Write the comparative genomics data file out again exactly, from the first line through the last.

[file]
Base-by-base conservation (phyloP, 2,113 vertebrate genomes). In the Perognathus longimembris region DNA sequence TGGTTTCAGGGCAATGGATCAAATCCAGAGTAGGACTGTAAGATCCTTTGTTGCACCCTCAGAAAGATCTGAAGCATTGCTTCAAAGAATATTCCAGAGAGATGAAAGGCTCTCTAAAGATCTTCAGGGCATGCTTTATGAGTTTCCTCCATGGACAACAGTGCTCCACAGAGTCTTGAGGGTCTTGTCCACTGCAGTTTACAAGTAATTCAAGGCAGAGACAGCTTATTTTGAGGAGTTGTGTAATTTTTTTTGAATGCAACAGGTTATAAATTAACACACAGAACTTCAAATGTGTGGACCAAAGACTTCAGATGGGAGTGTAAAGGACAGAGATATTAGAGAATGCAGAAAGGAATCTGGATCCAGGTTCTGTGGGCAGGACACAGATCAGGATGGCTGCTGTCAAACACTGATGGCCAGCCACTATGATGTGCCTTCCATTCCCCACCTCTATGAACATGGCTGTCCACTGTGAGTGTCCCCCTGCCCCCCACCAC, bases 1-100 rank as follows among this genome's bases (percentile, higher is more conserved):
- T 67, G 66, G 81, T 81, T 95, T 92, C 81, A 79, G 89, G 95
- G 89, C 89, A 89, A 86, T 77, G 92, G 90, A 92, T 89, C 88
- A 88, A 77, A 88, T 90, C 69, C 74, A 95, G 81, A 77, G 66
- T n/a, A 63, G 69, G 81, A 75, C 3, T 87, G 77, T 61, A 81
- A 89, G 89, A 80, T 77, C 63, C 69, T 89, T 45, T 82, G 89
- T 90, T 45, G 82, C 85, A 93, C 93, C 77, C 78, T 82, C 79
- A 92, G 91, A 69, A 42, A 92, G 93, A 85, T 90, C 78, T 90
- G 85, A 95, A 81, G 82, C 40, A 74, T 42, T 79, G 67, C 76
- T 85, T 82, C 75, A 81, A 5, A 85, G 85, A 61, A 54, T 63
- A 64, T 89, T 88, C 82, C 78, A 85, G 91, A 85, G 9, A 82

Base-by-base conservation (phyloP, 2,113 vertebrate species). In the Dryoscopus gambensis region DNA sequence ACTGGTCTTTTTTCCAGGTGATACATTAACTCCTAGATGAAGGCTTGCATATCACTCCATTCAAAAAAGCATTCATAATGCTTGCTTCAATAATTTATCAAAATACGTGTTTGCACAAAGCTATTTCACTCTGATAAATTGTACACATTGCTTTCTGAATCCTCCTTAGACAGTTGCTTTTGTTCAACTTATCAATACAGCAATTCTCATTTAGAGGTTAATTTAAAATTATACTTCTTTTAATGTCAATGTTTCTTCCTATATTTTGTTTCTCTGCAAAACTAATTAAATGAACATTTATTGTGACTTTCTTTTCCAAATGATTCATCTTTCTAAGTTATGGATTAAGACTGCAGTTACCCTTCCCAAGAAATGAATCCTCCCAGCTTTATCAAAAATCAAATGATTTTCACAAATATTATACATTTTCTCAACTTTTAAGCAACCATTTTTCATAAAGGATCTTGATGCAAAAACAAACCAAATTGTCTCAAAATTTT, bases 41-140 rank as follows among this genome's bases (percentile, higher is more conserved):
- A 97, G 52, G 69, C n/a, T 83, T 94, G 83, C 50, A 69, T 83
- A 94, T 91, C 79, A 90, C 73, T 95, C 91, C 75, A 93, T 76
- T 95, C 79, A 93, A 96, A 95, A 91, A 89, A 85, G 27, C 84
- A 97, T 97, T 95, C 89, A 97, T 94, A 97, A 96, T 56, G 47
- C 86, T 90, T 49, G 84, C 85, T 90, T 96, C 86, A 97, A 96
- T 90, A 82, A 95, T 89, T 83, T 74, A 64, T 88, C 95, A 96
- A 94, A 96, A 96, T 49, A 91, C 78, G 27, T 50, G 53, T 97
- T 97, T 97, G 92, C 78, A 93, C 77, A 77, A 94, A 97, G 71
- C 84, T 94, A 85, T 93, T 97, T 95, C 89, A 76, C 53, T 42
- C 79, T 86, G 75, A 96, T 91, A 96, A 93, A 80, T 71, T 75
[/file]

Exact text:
Base-by-base conservation (phyloP, 2,113 vertebrate genomes). In the Perognathus longimembris region DNA sequence TGGTTTCAGGGCAATGGATCAAATCCAGAGTAGGACTGTAAGATCCTTTGTTGCACCCTCAGAAAGATCTGAAGCATTGCTTCAAAGAATATTCCAGAGAGATGAAAGGCTCTCTAAAGATCTTCAGGGCATGCTTTATGAGTTTCCTCCATGGACAACAGTGCTCCACAGAGTCTTGAGGGTCTTGTCCACTGCAGTTTACAAGTAATTCAAGGCAGAGACAGCTTATTTTGAGGAGTTGTGTAATTTTTTTTGAATGCAACAGGTTATAAATTAACACACAGAACTTCAAATGTGTGGACCAAAGACTTCAGATGGGAGTGTAAAGGACAGAGATATTAGAGAATGCAGAAAGGAATCTGGATCCAGGTTCTGTGGGCAGGACACAGATCAGGATGGCTGCTGTCAAACACTGATGGCCAGCCACTATGATGTGCCTTCCATTCCCCACCTCTATGAACATGGCTGTCCACTGTGAGTGTCCCCCTGCCCCCCACCAC, bases 1-100 rank as follows among this genome's bases (percentile, higher is more conserved):
- T 67, G 66, G 81, T 81, T 95, T 92, C 81, A 79, G 89, G 95
- G 89, C 89, A 89, A 86, T 77, G 92, G 90, A 92, T 89, C 88
- A 88, A 77, A 88, T 90, C 69, C 74, A 95, G 81, A 77, G 66
- T n/a, A 63, G 69, G 81, A 75, C 3, T 87, G 77, T 61, A 81
- A 89, G 89, A 80, T 77, C 63, C 69, T 89, T 45, T 82, G 89
- T 90, T 45, G 82, C 85, A 93, C 93, C 77, C 78, T 82, C 79
- A 92, G 91, A 69, A 42, A 92, G 93, A 85, T 90, C 78, T 90
- G 85, A 95, A 81, G 82, C 40, A 74, T 42, T 79, G 67, C 76
- T 85, T 82, C 75, A 81, A 5, A 85, G 85, A 61, A 54, T 63
- A 64, T 89, T 88, C 82, C 78, A 85, G 91, A 85, G 9, A 82

Base-by-base conservation (phyloP, 2,113 vertebrate species). In the Dryoscopus gambensis region DNA sequence ACTGGTCTTTTTTCCAGGTGATACATTAACTCCTAGATGAAGGCTTGCATATCACTCCATTCAAAAAAGCATTCATAATGCTTGCTTCAATAATTTATCAAAATACGTGTTTGCACAAAGCTATTTCACTCTGATAAATTGTACACATTGCTTTCTGAATCCTCCTTAGACAGTTGCTTTTGTTCAACTTATCAATACAGCAATTCTCATTTAGAGGTTAATTTAAAATTATACTTCTTTTAATGTCAATGTTTCTTCCTATATTTTGTTTCTCTGCAAAACTAATTAAATGAACATTTATTGTGACTTTCTTTTCCAAATGATTCATCTTTCTAAGTTATGGATTAAGACTGCAGTTACCCTTCCCAAGAAATGAATCCTCCCAGCTTTATCAAAAATCAAATGATTTTCACAAATATTATACATTTTCTCAACTTTTAAGCAACCATTTTTCATAAAGGATCTTGATGCAAAAACAAACCAAATTGTCTCAAAATTTT, bases 41-140 rank as follows among this genome's bases (percentile, higher is more conserved):
- A 97, G 52, G 69, C n/a, T 83, T 94, G 83, C 50, A 69, T 83
- A 94, T 91, C 79, A 90, C 73, T 95, C 91, C 75, A 93, T 76
- T 95, C 79, A 93, A 96, A 95, A 91, A 89, A 85, G 27, C 84
- A 97, T 97, T 95, C 89, A 97, T 94, A 97, A 96, T 56, G 47
- C 86, T 90, T 49, G 84, C 85, T 90, T 96, C 86, A 97, A 96
- T 90, A 82, A 95, T 89, T 83, T 74, A 64, T 88, C 95, A 96
- A 94, A 96, A 96, T 49, A 91, C 78, G 27, T 50, G 53, T 97
- T 97, T 97, G 92, C 78, A 93, C 77, A 77, A 94, A 97, G 71
- C 84, T 94, A 85, T 93, T 97, T 95, C 89, A 76, C 53, T 42
- C 79, T 86, G 75, A 96, T 91, A 96, A 93, A 80, T 71, T 75